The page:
Along the way, we will meet a female Mafia assassin, a semi-corrupt U.S. attorney who, of course, is more interested in cameras and publicity and wants to shut down Nora and Benny and their damn investigation into this Burke mess, which has nothing to do with their case, goddammit. We will be treated to a surprisingly sensitive treatment of Nora’s financial and personal struggles as a mostly single mother and then her tentative lesbian coming-out. There will be a running gag about that same shithead U.S. attorney appropriating an attractive office rug from his put-upon secretary, Georgene, a detail of such bizarre specificity that I must believe it reflects a real episode from Comey’s own earlier career. There will be, as in any pretty decent episode of Law and Order, a Big Twist, a Surprise Reveal, and then another twist. 

To describe the prose as workmanlike would be too kind. It is often lurching and awkward, and the dialogue frequently reads like someone ran the original English through a machine translator into a foreign language and back again, particularly when it is indulging in tough-guy cop and Mafia talk. Location descriptions are painful, like notes that a more fluent writer would plug in fully intending to come back to on a second draft. (One single paragraph describes two Centre Street court buildings as “a Greek-temple-looking courthouse” and “that Soviet-looking building.”) Moments that should deliver a quick plot point drag on, while courtroom scenes—where Comey is clearly at home—are oddly truncated.

But there is still something to like here. Within reason. For all its clichés, it is a work of genuine imagination. It is plotted with reasonable care, and while its final reveal stretches the boundaries of credulity, it is not nearly as ridiculous as, for example, the post-career co-written thrillers of Bill (with James Patterson) and Hillary (with Louise Penny) Clinton. Nor is it as self-serving. Like any amateur novelist, Comey has too liberally and too obviously sprinkled the work with episodes from his own life (the rug being only the most egregious and silly example), but other than a habit of precisely describing his protagonist’s heights (Comey is famously six feet eight inches; his heroes are pretty much all over six feet), he has resisted the urge to make himself a character in his own book. Bill Clinton’s The President Is Missing and follow-up, The President’s Daughter, are both transparent fantasies about versions of Bill Clinton; Hillary Rodham Clinton’s State of Terror is about a … recognizable woman secretary of state. Comey has at least gone to the trouble of imagining characters who are not matinee fantasies of himself. Credit where due. A stronger editorial hand, a couple of years in TV writers’ rooms, or perhaps a few years in a low-residency MFA, and I suspect that this James Comey fellow could really get the hang of this novelist thing. 

And yet, I am also plagued by a kind of disappointment, which I felt as well when paging back through those Clinton novels or recalling Newt Gingrich’s mid-2010s Brooke Grant trilogy (completely absurd but, I am forced to admit, perfectly serviceable), Duplicity, Treason, and Vengeance. A sinking feeling: Is this all?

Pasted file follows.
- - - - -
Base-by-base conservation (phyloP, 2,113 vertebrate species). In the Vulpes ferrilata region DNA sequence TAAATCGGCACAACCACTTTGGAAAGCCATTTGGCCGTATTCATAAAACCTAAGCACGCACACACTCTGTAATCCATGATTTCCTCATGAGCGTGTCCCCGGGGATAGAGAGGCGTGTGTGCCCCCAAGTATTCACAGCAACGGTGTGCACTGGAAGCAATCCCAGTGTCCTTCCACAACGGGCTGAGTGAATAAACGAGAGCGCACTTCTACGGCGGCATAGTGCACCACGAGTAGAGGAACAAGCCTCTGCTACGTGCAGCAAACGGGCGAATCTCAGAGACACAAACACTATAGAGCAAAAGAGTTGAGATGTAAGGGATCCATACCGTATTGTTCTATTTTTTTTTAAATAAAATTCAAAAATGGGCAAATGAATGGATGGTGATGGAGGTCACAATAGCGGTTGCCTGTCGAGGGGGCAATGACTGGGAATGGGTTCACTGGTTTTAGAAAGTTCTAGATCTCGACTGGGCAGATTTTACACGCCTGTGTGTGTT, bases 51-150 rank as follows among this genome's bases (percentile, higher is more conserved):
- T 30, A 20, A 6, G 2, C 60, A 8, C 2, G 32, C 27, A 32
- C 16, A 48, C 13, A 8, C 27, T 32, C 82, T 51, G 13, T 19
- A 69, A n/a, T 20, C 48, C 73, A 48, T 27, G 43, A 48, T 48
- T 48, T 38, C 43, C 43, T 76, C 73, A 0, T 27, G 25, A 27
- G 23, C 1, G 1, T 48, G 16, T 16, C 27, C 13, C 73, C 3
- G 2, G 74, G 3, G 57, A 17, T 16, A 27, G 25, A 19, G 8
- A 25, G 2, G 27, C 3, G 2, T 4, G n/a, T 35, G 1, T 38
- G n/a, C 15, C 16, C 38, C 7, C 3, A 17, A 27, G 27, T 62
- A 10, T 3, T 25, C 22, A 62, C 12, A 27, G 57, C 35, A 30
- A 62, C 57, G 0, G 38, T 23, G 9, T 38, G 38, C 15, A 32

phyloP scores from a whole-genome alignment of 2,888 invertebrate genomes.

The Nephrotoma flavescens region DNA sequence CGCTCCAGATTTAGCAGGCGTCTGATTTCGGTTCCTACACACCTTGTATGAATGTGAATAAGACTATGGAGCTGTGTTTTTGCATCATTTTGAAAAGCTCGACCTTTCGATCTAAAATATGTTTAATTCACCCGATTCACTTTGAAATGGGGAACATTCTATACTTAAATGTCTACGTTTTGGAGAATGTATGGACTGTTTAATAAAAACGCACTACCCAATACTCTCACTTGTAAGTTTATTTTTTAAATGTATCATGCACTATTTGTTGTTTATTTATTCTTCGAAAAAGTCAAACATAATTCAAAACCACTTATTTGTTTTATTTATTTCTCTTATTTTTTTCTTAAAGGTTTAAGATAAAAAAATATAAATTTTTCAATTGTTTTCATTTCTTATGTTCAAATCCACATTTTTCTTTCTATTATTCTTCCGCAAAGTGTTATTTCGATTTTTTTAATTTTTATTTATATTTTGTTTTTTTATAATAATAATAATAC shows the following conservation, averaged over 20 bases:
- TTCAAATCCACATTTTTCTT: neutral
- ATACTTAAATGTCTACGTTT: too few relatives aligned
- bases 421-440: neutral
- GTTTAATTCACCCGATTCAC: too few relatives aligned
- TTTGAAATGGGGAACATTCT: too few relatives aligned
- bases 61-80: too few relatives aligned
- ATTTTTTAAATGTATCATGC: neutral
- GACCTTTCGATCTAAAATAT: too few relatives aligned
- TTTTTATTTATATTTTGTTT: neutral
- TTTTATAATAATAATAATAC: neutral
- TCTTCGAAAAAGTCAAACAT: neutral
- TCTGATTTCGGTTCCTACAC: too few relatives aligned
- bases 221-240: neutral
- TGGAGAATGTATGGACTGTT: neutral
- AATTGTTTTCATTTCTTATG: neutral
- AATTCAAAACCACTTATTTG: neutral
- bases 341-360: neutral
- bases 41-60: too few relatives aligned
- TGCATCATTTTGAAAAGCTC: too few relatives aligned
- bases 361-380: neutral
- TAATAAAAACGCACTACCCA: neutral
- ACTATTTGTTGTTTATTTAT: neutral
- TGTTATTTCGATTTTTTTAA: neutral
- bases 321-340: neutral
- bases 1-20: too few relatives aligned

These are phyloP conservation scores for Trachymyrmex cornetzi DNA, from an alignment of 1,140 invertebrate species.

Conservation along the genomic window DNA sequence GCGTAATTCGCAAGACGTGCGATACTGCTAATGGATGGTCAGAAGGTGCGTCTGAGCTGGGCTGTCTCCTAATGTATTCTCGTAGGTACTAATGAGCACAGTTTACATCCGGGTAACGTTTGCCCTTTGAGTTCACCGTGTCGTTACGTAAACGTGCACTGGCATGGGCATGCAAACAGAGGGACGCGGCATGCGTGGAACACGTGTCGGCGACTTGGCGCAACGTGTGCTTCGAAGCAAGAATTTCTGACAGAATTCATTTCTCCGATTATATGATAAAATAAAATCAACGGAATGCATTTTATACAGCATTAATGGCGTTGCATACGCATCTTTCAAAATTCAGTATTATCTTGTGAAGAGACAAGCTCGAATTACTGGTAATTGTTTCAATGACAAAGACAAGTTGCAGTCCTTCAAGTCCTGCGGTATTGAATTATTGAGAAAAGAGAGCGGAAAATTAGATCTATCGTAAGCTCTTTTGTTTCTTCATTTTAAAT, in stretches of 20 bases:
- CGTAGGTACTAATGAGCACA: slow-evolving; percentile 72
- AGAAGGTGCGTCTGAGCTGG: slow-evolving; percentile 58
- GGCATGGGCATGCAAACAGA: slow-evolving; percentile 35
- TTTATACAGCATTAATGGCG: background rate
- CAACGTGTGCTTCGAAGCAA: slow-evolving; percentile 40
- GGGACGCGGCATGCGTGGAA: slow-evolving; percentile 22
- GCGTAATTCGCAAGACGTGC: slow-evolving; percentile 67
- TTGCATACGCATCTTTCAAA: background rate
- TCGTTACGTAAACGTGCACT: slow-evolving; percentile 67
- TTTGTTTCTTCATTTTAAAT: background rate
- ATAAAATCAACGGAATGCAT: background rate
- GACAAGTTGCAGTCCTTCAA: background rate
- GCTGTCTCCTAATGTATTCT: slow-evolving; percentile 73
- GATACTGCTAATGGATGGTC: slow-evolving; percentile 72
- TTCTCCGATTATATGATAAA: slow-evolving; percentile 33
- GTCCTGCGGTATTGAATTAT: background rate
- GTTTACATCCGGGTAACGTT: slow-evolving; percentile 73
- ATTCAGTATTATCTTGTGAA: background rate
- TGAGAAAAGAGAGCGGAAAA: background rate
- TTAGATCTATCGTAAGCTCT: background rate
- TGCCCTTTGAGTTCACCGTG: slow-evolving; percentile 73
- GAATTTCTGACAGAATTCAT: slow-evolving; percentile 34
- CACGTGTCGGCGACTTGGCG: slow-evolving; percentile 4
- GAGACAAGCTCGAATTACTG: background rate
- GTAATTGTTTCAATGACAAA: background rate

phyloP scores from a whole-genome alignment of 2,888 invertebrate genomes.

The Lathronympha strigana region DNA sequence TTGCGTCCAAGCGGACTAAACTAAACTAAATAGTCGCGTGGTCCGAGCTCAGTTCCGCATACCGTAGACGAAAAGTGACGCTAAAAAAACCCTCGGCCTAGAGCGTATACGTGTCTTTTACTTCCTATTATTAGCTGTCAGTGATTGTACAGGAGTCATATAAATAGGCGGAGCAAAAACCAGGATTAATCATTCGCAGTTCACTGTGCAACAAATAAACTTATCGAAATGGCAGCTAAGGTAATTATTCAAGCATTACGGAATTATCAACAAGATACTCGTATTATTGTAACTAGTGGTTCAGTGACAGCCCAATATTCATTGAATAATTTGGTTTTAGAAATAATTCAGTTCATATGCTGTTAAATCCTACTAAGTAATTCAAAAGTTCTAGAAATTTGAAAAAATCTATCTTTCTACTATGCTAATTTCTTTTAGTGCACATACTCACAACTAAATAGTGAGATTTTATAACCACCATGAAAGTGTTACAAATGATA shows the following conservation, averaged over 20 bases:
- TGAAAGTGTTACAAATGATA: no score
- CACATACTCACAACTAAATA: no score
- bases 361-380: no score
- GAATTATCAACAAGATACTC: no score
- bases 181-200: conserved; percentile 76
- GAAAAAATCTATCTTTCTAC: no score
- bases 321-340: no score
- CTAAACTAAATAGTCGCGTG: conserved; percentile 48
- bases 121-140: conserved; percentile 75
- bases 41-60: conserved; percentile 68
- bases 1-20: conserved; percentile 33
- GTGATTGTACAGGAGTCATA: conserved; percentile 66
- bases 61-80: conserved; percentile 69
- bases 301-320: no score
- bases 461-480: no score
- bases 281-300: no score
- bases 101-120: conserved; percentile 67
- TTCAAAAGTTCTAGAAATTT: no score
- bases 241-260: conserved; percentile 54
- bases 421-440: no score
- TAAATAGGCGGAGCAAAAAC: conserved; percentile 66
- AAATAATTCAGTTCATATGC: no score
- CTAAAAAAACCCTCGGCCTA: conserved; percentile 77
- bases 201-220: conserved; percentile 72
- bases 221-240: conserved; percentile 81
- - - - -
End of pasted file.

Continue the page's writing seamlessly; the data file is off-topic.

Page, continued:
Because we do live in a golden age of conspiracy, an age of stories, and it is a bit disappointing to get from a former top G-man little more than the interagency rivalries that 75 years of TV cops, courts, Feds, and spooks have already burned into our brains. The most powerful people in the real world jet off to private sex islands. Justices of the Supreme Court hobnob at the Bohemian Grove with weird billionaires who collect Nazi memorabilia the way others accumulate rare stamps or unopened Star Wars action figures. The Deep State. Pizzagate. QAnon. Discord leaks. Reality Winner. Chinese spy balloons. Drones. A.I. Robot police dogs. A pervasive sense that beyond the veil lies another veil, and beyond that, a realm of decadent secret perversion and lies, a stygian realm of occult amorality, vast unaccountable agencies of secrets and death and war directing the vast energies of history toward some Luciferian end, while we poor proles labor under the illusions of free will, of self-determination, of democracy, or agency. 

How deflating, then, to discover that the most these semiretired potentates of the great secret machinery of government can imagine amounts to a rip-off of more professionally written TV shows and mid-tier Hollywood action properties! How sorry it is to discover that after eight years as president, or after being the most powerful man in Congress, or years as secretary of state or director of the FBI, the tales they produce—the fantasies of those who actually held such power, who knew all the secrets—are the same fantasies as any schlub watching Air Force One while he irons shirts in an airport Sheraton on his way to a sales conference. It is as if Dan Brown rushed his wild investigators into the heart of the Vatican to discover only that the pope eats Cheerios for breakfast and enjoys reruns of Friends.

Of course, it might all be a feint: the dullness, the limited stories, the banality. It could all be a form of camouflage, to render the romanced dream lives of our rulers so utterly quotidian that we cease to wonder about the actual reality that must lie beneath. But somehow I don’t think so. They are all as depressingly ordinary as they appear; they have the same pop-culture-saturated ideas about terrorism, the Mafia, the cops, the spies, the operators, as the rest of us, chatbots endlessly recombining the same familiar stories in slightly different order. “He was one of us,” the poet Robert Lowell said of Mussolini, “Only, pure prose, and less miraculous.” Isn’t that sad? That at the end of the day, none of our great and powerful have much to reveal, and they are all exactly, depressingly, precisely what they appear to be.